In 1966 Muhammad Ali, boxing's heavyweight champion, refused to serve in the Vietnam War. As a conscientious objector, he fought to stay out of the war and out of jail.
Muhammad Ali on Vietnam
NARRATOR: In 1966, Muhammad Ali, the heavyweight champion of the world, was banned from boxing in the United States after he refused as a conscientious objector to serve in the army.
MUHAMMAD ALI (to crowd): Boxing is nothing like going to war with machine guns, bazookas, hand grenades, bomber airplanes. My intention is to box, to win a clean fight. But in war, the intention is to kill, kill, kill, kill, and continue killing innocent people.
NARRATOR: As a follower of Elijah Muhammad, and a minister of the Nation of Islam, he said that the war was against the teachings of his religion.
Professor MANNING MARABLE (Columbia University): What the 60’s were about were a time of creative imagination. The ability to find truth, your own truth and pursue it. And that’s what Ali seemed to embody.
NARRATOR: Near the end of 1967, Ali was convicted of draft evasion by a Kentucky court and stripped of his world title by the Profession Boxing Commission.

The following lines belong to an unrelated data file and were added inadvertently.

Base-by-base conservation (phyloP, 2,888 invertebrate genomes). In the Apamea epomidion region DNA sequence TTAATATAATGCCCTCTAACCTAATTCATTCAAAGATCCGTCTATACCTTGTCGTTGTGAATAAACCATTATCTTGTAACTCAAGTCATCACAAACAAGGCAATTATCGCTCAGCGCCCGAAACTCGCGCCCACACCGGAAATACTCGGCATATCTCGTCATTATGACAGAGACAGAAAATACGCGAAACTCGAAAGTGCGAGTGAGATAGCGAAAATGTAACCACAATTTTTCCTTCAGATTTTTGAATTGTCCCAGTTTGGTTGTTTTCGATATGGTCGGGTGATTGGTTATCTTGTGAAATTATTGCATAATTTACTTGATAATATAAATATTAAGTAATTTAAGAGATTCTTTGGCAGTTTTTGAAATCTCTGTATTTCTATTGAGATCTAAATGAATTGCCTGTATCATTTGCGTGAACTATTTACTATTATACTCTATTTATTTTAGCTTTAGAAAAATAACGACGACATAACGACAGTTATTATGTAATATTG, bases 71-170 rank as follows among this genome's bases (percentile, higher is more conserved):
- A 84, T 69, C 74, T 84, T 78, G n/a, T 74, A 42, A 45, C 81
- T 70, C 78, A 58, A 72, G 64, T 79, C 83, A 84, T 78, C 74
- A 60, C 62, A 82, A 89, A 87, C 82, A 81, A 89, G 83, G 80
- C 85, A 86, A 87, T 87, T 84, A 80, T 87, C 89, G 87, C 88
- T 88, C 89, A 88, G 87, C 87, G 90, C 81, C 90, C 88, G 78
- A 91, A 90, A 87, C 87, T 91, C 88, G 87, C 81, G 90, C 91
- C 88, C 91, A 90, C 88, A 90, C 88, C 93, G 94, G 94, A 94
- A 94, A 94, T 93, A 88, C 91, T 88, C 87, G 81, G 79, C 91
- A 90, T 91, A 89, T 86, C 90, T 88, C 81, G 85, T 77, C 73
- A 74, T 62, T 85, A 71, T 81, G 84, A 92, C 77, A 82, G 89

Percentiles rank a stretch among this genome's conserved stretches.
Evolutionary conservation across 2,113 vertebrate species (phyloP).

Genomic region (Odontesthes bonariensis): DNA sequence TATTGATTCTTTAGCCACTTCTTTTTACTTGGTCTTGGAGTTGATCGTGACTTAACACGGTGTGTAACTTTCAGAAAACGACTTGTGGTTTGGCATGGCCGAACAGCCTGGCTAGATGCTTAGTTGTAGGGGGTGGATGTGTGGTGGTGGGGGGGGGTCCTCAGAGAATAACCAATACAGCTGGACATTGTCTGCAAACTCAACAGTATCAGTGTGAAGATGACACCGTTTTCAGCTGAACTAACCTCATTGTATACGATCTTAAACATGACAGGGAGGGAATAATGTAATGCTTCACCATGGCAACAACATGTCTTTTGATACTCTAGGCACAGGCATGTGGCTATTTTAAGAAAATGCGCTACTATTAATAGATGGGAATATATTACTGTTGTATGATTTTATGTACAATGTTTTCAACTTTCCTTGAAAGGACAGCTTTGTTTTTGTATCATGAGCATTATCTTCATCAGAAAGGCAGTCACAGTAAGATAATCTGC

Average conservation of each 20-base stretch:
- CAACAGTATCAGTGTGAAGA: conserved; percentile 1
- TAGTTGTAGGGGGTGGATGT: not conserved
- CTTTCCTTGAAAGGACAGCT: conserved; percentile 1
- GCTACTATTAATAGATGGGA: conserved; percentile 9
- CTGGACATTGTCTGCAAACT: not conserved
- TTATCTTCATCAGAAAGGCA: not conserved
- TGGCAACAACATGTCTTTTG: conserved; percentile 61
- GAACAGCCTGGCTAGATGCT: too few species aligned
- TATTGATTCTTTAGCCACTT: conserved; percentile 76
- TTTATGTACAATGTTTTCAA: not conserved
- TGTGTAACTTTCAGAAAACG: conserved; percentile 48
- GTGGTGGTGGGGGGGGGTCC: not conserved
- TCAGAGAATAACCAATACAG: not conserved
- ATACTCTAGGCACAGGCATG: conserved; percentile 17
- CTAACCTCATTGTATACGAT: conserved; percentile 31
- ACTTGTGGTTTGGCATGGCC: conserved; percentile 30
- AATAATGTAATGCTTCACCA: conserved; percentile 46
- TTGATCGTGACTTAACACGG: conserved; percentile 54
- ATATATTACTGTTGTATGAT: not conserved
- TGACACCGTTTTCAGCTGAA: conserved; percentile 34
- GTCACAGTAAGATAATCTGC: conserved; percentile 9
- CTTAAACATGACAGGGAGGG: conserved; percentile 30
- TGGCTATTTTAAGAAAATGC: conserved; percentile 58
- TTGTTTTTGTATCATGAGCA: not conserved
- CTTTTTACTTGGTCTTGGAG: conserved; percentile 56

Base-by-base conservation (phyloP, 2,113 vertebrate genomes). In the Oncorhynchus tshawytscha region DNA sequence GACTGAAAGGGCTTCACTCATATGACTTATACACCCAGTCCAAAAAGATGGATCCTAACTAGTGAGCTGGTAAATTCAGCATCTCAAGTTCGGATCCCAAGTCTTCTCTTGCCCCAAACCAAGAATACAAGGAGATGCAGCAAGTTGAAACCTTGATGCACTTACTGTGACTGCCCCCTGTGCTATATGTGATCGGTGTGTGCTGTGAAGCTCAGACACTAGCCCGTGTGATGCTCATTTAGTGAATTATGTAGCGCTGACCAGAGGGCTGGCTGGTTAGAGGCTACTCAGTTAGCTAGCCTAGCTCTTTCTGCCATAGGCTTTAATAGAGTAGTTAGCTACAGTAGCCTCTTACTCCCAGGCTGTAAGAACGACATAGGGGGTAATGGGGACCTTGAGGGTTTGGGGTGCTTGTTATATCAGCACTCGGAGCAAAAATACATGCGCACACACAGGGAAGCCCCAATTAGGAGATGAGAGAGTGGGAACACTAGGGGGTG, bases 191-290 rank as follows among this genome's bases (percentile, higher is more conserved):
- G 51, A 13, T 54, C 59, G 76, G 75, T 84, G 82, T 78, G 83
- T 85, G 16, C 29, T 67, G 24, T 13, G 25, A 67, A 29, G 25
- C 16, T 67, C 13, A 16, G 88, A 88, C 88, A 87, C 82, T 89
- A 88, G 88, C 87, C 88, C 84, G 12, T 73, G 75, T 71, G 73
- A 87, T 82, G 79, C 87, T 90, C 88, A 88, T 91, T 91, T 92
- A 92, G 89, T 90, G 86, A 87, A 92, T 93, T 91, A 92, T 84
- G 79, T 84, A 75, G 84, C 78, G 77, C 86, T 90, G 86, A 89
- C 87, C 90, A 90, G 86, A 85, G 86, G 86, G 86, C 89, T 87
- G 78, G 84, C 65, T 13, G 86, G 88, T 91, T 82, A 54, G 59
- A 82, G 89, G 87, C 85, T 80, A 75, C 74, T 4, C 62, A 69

HOWARD COSELL, reporting (to Ali): Sadly, news from Louisville must have been pretty upsetting, was it?
MUHAMMAD ALI (to Cosell): I’d like to say to the fans of mine that this very well could be my last fight.
NARRATOR: He would not fight again professionally for three years. Ali supported himself by giving speeches at college anti-war rallies.
MUHAMMAD ALI (to crowd): It has been said that I have two alternatives: Either go to jail or go to the army. But I would like to say that there is another alternative. And that alternative, that alternative is justice. And if justice prevails, I will neither go to the army, nor will I go to jail.
NARRATOR: Finally, in 1970, Ali was able to get a boxing license in Georgia, the only state without a boxing commission. The following year, the Supreme Court overturned his conviction for refusing the draft.
MARABLE: Muhammad Ali became even more popular, especially with millions of white Americans who had little in common with or sympathy with the Nation of Islam, but found Muhammad Ali engaging, funny, captivating, charismatic, a leader and spokesperson for their own opposition to Vietnam and their own desire to find meaning in really pursuing your own beliefs regardless of the consequences.
He was fast of fist and foot — lip, too — a heavyweight champion who promised to shock the world and did. He floated. He stung. Mostly he thrilled, even after the punches had taken their toll and his voice barely rose above a whisper.
He was The Greatest.